Baskets are a good way to add extra storage to your walls, like these RV owners did:
This RV owner may very well be the queen of bathroom organization!
Personally I really love these wall baskets. I have three of them on the wall next to my front door, but they could probably be useful in a bathroom, too. (Just be careful about mounting them near the floor if you have cats–my cat thinks the lowest basket makes an excellent scratching post!)
Mason jars can also make for attractive and functional wall storage. You can learn how to make something like this here.
These hanging storage buckets were purchased at Ikea.
A similar system was improvised in this RV by attaching wire to Mason jars and an inexpensive plastic basket and hanging them from a towel bar. You could possibly do something like this using an adhesive towel bar and storing only lighter weight items if drilling holes is a concern.
These adhesive storage pods come in multiple colors shapes which can be used in various combinations.
Shoe organizers can be cut up and used in various locations throughout an RV.
A wine rack like this makes a good towel rack and looks nice on the wall, especially if your towels follow a particular color theme.
Next to the sink
Many items in a bathroom need to be within easy reach of the sink. Here are some ways to maximize the space in that area.
These RV owners were constantly having things fall into the space between the sink and shower where they were difficult to reach, so they added an extension to the countertop that not only prevents things from falling but adds extra space to set things. Notice their use of a wire caddy as wall storage, as well.
Here is another idea for utilizing that same area, an otherwise useless gap between the shower and cabinet:
You can free up space on the counter by mounting a soap dish to the wall. (Okay, I’ll be honest–I just really love this soap dish and wanted to include it in my bathroom blog post!)
These wooden drawers could be stained or painted and mounted to the bottom of a cabinet for storing smaller items.
Another idea for storing small items:
An adhesive towel bar in this RV keeps these items from sliding off the counter while an RV is in motion.
The owners of this RV cut the legs off a corner shelf, spray painted it, and hung it using Command hooks. I’m not sure where they purchased their shelf, but you could probably do the same thing with this one. An adhesive corner shelf could work, too.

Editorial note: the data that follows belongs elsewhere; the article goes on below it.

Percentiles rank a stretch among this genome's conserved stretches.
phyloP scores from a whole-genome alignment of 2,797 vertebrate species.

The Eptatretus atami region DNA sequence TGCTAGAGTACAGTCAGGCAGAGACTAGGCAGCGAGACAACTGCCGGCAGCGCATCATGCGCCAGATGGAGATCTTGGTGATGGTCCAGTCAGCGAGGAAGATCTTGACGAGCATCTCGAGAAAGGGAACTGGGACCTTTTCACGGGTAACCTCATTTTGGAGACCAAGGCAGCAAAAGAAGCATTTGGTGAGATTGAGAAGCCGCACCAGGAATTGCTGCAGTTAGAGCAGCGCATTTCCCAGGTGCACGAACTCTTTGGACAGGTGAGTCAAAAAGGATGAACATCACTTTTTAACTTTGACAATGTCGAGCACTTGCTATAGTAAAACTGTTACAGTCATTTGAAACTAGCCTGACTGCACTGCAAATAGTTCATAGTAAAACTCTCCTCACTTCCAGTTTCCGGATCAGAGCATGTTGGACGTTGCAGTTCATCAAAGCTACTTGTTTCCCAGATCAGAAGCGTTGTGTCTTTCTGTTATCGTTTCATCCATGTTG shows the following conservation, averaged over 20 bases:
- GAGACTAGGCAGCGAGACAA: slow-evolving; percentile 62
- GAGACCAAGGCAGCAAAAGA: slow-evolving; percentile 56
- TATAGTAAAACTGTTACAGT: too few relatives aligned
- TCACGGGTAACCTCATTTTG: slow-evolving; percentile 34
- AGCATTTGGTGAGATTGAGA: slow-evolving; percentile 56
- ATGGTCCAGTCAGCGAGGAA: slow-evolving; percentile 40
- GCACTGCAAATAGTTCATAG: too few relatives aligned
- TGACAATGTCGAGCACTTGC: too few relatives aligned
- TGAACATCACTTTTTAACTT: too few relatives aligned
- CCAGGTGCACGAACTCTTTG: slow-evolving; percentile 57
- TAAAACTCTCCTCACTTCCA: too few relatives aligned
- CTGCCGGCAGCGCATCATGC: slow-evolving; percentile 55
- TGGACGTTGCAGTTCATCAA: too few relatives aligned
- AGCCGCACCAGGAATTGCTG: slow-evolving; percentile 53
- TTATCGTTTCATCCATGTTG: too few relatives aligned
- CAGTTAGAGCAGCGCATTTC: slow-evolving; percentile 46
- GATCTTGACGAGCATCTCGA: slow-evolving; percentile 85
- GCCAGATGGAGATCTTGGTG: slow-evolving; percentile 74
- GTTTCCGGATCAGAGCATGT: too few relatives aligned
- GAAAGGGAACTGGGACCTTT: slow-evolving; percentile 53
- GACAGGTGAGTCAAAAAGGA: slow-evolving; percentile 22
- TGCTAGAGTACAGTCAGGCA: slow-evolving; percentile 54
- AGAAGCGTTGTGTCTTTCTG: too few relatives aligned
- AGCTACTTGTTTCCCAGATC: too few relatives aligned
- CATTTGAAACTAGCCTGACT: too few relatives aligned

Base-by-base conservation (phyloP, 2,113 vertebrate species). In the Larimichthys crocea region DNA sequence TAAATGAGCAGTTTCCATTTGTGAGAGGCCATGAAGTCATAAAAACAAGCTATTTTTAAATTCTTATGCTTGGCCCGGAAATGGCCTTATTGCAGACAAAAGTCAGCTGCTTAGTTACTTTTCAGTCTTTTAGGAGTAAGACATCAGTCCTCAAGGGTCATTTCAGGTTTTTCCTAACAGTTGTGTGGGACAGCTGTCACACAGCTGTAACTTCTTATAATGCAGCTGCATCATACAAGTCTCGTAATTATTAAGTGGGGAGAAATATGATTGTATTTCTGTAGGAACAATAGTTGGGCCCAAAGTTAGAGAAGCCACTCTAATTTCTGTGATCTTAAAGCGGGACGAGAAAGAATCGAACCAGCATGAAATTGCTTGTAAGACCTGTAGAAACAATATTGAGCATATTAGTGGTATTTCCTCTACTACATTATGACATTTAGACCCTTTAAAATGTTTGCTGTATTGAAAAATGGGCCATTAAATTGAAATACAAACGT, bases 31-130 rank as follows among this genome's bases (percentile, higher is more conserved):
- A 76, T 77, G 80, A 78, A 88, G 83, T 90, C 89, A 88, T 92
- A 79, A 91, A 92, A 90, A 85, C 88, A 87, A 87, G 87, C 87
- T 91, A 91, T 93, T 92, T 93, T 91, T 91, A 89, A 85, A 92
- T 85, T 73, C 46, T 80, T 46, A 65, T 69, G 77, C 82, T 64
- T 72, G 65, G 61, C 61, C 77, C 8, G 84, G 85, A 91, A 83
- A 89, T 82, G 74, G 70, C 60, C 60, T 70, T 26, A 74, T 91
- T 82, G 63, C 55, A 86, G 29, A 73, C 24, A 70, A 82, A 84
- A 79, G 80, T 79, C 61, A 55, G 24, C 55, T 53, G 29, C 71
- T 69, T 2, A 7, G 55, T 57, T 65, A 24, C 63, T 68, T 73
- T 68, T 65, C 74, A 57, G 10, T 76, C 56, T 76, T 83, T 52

Around the toilet
I love this idea for extra toilet paper storage. I wonder if a DIY version could be made using a handled basket and dowel rods?
Another toilet paper storage option, this is actually a cheap plastic bag holder from Ikea.
If you have a narrow space in your bathroom, a pull out shelf like this might be a good fit.
In the cabinet
The owner of this RV added plexiglass to keep items that have shifted around during transit from falling out of the cabinet when the doors are opened. These could be easily installed using Command strips or clear acrylic mounting tape, which is also easily removable.
Small organizational baskets, which can be purchased at Dollar Tree or Walmart, can help save space in a cabinet and keep things from shifting around. Command hooks be used to mount them on the back wall of a cabinet to make use of vertical space.
Elastic and staples keep this bathroom medicine cabinet neat and tidy, even when the RV is in motion.
Even the back of a cabinet mirror can be used for storage! Not originally my idea, but I decided to try it: necklaces hung from these Command hooks (which I had spray painted for a different project). If you do this, just be sure to stick the hooks where they won’t bump the shelves when you close the cabinet. 😉
One RV owner who did this taped a sheet of bubble wrap to the back of the mirror to keep her necklaces from banging against the hard surface every time the door was opened and closed. A piece of felt would probably work nicely for that purpose as well.
One RV owner shared this photo of a jewelry organizer her husband made for her by attaching sheet metal to the back of the mirror.
(If you need more ideas for storing & organizing jewelry, I wrote a whole blog post about the topic!)
Another way to use the back of the mirror for storage is to attach adhesive magnetic strips to the back of a cabinet door to hold small metal items such as bobby pins and hair clips.